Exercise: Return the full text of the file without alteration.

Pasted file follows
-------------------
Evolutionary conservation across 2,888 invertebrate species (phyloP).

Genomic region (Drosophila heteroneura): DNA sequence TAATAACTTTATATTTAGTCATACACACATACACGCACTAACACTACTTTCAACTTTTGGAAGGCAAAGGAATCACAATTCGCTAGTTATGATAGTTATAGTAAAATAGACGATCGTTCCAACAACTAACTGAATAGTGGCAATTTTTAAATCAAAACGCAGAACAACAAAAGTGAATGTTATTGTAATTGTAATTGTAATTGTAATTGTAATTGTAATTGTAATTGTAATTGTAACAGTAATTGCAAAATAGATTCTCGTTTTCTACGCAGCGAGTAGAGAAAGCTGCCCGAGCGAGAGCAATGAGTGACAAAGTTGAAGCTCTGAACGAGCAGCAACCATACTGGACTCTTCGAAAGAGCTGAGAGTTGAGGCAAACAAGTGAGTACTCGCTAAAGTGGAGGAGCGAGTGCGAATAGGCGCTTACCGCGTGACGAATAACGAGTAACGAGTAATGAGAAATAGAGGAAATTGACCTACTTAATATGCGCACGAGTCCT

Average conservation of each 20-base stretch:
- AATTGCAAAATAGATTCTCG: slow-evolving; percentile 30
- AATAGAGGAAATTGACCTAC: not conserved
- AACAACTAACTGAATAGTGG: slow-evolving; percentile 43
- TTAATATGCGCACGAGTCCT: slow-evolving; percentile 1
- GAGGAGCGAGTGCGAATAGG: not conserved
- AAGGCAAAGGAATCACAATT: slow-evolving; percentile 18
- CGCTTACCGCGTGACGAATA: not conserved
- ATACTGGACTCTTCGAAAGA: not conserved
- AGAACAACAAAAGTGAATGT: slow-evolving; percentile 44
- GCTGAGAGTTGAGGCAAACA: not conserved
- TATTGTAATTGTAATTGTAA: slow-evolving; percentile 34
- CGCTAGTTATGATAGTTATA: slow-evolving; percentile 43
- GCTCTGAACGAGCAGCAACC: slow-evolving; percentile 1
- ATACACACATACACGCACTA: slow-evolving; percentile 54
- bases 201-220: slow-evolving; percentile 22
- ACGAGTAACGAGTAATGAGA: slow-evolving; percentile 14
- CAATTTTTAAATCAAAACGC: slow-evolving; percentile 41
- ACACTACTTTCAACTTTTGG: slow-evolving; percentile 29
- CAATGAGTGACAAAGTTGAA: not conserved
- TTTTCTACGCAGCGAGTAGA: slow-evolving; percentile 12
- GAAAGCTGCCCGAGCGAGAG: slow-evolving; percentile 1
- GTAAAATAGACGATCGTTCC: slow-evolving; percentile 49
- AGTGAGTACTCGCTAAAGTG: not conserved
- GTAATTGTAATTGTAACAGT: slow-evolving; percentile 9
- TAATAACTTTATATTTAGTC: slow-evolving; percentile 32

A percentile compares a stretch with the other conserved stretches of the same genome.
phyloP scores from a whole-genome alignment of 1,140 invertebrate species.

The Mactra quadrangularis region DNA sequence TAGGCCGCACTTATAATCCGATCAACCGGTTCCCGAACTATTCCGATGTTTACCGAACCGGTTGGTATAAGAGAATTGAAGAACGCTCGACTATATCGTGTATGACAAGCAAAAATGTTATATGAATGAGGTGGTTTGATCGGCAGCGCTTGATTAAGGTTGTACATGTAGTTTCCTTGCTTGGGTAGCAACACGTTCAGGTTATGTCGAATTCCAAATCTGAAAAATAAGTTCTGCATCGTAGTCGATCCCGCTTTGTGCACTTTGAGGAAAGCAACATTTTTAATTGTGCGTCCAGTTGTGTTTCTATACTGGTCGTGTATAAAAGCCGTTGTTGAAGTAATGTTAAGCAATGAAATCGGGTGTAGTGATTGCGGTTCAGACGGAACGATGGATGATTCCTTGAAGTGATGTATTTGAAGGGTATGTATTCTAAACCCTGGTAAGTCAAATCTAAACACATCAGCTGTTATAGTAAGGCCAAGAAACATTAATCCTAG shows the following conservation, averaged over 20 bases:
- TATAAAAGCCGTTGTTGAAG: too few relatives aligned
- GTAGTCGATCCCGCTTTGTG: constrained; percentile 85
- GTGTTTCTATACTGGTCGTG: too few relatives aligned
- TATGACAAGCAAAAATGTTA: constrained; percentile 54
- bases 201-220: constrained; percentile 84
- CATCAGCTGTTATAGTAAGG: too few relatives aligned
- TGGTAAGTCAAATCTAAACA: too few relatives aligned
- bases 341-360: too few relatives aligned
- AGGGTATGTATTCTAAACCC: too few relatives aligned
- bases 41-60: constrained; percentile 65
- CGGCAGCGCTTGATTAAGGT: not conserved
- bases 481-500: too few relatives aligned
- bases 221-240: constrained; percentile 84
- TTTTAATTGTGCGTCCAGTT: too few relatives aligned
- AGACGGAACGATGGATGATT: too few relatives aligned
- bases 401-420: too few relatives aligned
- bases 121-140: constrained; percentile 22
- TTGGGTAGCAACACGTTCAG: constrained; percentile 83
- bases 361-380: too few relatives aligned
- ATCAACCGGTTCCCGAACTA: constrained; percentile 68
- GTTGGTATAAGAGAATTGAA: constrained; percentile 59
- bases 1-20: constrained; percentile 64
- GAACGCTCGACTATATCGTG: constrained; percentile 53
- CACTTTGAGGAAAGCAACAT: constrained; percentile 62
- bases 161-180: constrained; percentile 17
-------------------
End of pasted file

Evolutionary conservation across 2,888 invertebrate species (phyloP).

Genomic region (Drosophila heteroneura): DNA sequence TAATAACTTTATATTTAGTCATACACACATACACGCACTAACACTACTTTCAACTTTTGGAAGGCAAAGGAATCACAATTCGCTAGTTATGATAGTTATAGTAAAATAGACGATCGTTCCAACAACTAACTGAATAGTGGCAATTTTTAAATCAAAACGCAGAACAACAAAAGTGAATGTTATTGTAATTGTAATTGTAATTGTAATTGTAATTGTAATTGTAATTGTAATTGTAACAGTAATTGCAAAATAGATTCTCGTTTTCTACGCAGCGAGTAGAGAAAGCTGCCCGAGCGAGAGCAATGAGTGACAAAGTTGAAGCTCTGAACGAGCAGCAACCATACTGGACTCTTCGAAAGAGCTGAGAGTTGAGGCAAACAAGTGAGTACTCGCTAAAGTGGAGGAGCGAGTGCGAATAGGCGCTTACCGCGTGACGAATAACGAGTAACGAGTAATGAGAAATAGAGGAAATTGACCTACTTAATATGCGCACGAGTCCT

Average conservation of each 20-base stretch:
- AATTGCAAAATAGATTCTCG: slow-evolving; percentile 30
- AATAGAGGAAATTGACCTAC: not conserved
- AACAACTAACTGAATAGTGG: slow-evolving; percentile 43
- TTAATATGCGCACGAGTCCT: slow-evolving; percentile 1
- GAGGAGCGAGTGCGAATAGG: not conserved
- AAGGCAAAGGAATCACAATT: slow-evolving; percentile 18
- CGCTTACCGCGTGACGAATA: not conserved
- ATACTGGACTCTTCGAAAGA: not conserved
- AGAACAACAAAAGTGAATGT: slow-evolving; percentile 44
- GCTGAGAGTTGAGGCAAACA: not conserved
- TATTGTAATTGTAATTGTAA: slow-evolving; percentile 34
- CGCTAGTTATGATAGTTATA: slow-evolving; percentile 43
- GCTCTGAACGAGCAGCAACC: slow-evolving; percentile 1
- ATACACACATACACGCACTA: slow-evolving; percentile 54
- bases 201-220: slow-evolving; percentile 22
- ACGAGTAACGAGTAATGAGA: slow-evolving; percentile 14
- CAATTTTTAAATCAAAACGC: slow-evolving; percentile 41
- ACACTACTTTCAACTTTTGG: slow-evolving; percentile 29
- CAATGAGTGACAAAGTTGAA: not conserved
- TTTTCTACGCAGCGAGTAGA: slow-evolving; percentile 12
- GAAAGCTGCCCGAGCGAGAG: slow-evolving; percentile 1
- GTAAAATAGACGATCGTTCC: slow-evolving; percentile 49
- AGTGAGTACTCGCTAAAGTG: not conserved
- GTAATTGTAATTGTAACAGT: slow-evolving; percentile 9
- TAATAACTTTATATTTAGTC: slow-evolving; percentile 32

A percentile compares a stretch with the other conserved stretches of the same genome.
phyloP scores from a whole-genome alignment of 1,140 invertebrate species.

The Mactra quadrangularis region DNA sequence TAGGCCGCACTTATAATCCGATCAACCGGTTCCCGAACTATTCCGATGTTTACCGAACCGGTTGGTATAAGAGAATTGAAGAACGCTCGACTATATCGTGTATGACAAGCAAAAATGTTATATGAATGAGGTGGTTTGATCGGCAGCGCTTGATTAAGGTTGTACATGTAGTTTCCTTGCTTGGGTAGCAACACGTTCAGGTTATGTCGAATTCCAAATCTGAAAAATAAGTTCTGCATCGTAGTCGATCCCGCTTTGTGCACTTTGAGGAAAGCAACATTTTTAATTGTGCGTCCAGTTGTGTTTCTATACTGGTCGTGTATAAAAGCCGTTGTTGAAGTAATGTTAAGCAATGAAATCGGGTGTAGTGATTGCGGTTCAGACGGAACGATGGATGATTCCTTGAAGTGATGTATTTGAAGGGTATGTATTCTAAACCCTGGTAAGTCAAATCTAAACACATCAGCTGTTATAGTAAGGCCAAGAAACATTAATCCTAG shows the following conservation, averaged over 20 bases:
- TATAAAAGCCGTTGTTGAAG: too few relatives aligned
- GTAGTCGATCCCGCTTTGTG: constrained; percentile 85
- GTGTTTCTATACTGGTCGTG: too few relatives aligned
- TATGACAAGCAAAAATGTTA: constrained; percentile 54
- bases 201-220: constrained; percentile 84
- CATCAGCTGTTATAGTAAGG: too few relatives aligned
- TGGTAAGTCAAATCTAAACA: too few relatives aligned
- bases 341-360: too few relatives aligned
- AGGGTATGTATTCTAAACCC: too few relatives aligned
- bases 41-60: constrained; percentile 65
- CGGCAGCGCTTGATTAAGGT: not conserved
- bases 481-500: too few relatives aligned
- bases 221-240: constrained; percentile 84
- TTTTAATTGTGCGTCCAGTT: too few relatives aligned
- AGACGGAACGATGGATGATT: too few relatives aligned
- bases 401-420: too few relatives aligned
- bases 121-140: constrained; percentile 22
- TTGGGTAGCAACACGTTCAG: constrained; percentile 83
- bases 361-380: too few relatives aligned
- ATCAACCGGTTCCCGAACTA: constrained; percentile 68
- GTTGGTATAAGAGAATTGAA: constrained; percentile 59
- bases 1-20: constrained; percentile 64
- GAACGCTCGACTATATCGTG: constrained; percentile 53
- CACTTTGAGGAAAGCAACAT: constrained; percentile 62
- bases 161-180: constrained; percentile 17